For Labor and Management, Bargaining Rights Loom Large
Joe Davidson | The Washington Post via YellowBrix
October 28, 2009
President Obama wants to issue an executive order creating panels that would foster greater collaboration between management and labor in federal agencies, but it’s hard to craft a document that pleases both sides.
Union leaders, who had felt good about an early draft, aren’t so happy with a revised proposal from the White House this month. But groups representing managers are glad that the October draft responds to their complaints that the earlier document would gum up and slow down federal operations.
The big issue is bargaining rights.
Under the August draft, the president would have directed department and agency heads to bargain with employees over a set of issues that, federal labor law says, may be negotiated at the discretion of the agency.
Union leaders liked that.
But between August and October, the pendulum swung toward the bosses. The revised version would establish “several pilot projects of specified duration in the Executive branch in which some Federal departments or agencies shall elect to bargain over some or all of the subjects.”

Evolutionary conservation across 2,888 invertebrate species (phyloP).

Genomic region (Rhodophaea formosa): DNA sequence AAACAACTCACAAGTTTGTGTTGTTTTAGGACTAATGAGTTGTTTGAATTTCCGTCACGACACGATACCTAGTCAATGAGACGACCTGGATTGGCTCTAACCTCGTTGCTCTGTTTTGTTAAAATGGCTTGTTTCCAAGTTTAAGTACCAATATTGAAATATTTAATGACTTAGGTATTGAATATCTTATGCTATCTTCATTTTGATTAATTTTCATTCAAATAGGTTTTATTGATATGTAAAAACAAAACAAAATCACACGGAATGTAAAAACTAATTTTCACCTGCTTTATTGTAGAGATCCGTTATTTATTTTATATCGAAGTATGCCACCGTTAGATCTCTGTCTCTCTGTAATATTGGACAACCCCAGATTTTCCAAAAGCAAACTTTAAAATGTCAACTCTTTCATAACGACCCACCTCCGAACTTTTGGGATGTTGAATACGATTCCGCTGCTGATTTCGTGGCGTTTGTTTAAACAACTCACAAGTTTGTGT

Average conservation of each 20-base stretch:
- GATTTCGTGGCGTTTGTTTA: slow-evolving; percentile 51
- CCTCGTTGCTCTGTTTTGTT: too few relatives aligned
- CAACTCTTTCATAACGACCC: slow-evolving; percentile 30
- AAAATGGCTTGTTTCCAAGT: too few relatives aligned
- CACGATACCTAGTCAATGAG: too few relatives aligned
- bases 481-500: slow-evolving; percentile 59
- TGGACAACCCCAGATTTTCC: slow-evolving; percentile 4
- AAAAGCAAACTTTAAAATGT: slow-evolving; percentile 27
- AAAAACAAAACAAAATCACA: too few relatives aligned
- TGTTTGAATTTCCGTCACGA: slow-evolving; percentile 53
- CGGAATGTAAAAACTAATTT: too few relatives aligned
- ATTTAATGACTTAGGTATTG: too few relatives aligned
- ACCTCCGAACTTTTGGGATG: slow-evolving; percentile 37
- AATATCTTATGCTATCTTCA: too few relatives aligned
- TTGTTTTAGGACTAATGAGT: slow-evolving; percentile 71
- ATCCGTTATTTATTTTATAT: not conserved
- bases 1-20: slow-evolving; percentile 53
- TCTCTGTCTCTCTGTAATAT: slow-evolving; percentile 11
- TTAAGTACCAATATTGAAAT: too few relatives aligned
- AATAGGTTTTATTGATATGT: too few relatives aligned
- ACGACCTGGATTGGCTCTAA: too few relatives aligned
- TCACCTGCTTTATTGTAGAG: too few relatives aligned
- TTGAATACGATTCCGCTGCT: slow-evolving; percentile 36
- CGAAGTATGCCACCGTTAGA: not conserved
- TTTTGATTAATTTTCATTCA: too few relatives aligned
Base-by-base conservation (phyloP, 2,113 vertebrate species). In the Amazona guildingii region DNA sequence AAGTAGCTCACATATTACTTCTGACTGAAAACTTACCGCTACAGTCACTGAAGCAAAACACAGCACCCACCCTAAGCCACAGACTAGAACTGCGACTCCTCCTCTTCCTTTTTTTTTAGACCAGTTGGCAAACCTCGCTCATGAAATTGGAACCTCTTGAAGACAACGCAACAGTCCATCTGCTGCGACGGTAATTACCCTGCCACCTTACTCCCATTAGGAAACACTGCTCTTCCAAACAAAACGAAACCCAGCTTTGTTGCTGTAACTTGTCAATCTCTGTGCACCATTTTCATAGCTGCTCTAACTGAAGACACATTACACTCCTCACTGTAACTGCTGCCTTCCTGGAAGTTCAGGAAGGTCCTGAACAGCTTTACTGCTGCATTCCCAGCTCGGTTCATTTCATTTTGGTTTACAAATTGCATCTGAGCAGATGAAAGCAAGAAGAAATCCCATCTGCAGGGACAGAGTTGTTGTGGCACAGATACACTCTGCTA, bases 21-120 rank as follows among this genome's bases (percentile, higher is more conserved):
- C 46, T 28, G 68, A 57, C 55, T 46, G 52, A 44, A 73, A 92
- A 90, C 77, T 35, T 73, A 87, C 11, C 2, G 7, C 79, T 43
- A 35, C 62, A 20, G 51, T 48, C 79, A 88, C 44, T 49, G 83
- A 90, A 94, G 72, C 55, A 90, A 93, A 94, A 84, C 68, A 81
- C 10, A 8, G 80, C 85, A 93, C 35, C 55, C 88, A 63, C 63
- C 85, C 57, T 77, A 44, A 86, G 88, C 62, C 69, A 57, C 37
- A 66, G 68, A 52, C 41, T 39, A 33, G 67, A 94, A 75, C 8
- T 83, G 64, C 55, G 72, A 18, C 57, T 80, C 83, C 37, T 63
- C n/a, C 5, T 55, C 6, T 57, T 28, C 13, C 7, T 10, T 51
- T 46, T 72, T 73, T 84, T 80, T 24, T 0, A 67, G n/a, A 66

Now the supervisors are satisfied.
“The bottom line is that the [October] draft that we’ve seen reaches a constructive compromise,” said Carol Bonosaro, president of the Senior Executive Association, which represents top-level civil servants.
The U.S. Code says, “at the election of the agency,” managers may (but they don’t have to) bargain with workers “on the numbers, types, and grades of employees or positions assigned to any organizational subdivision, work project, or tour of duty, or on the technology, methods, and means of performing work.”
Union leaders want Obama to mandate a place on the bargaining table for those subjects.
“We’re not happy with OMB’s [Office of Management and Budget] proposal on this,” said John Gage, president of the American Federation of Government Employees. He considers the later draft, which FedSmith.com first reported, a “non-starter in its current form,” but he’s continuing to talk with administration officials.
William Dougan, president of the National Federation of Federal Employees, doesn’t like the current draft either, but he’s not quite as critical. “The current version of the executive order is better than what we have today, which is no executive order,” he said. “Having something is better than nothing.”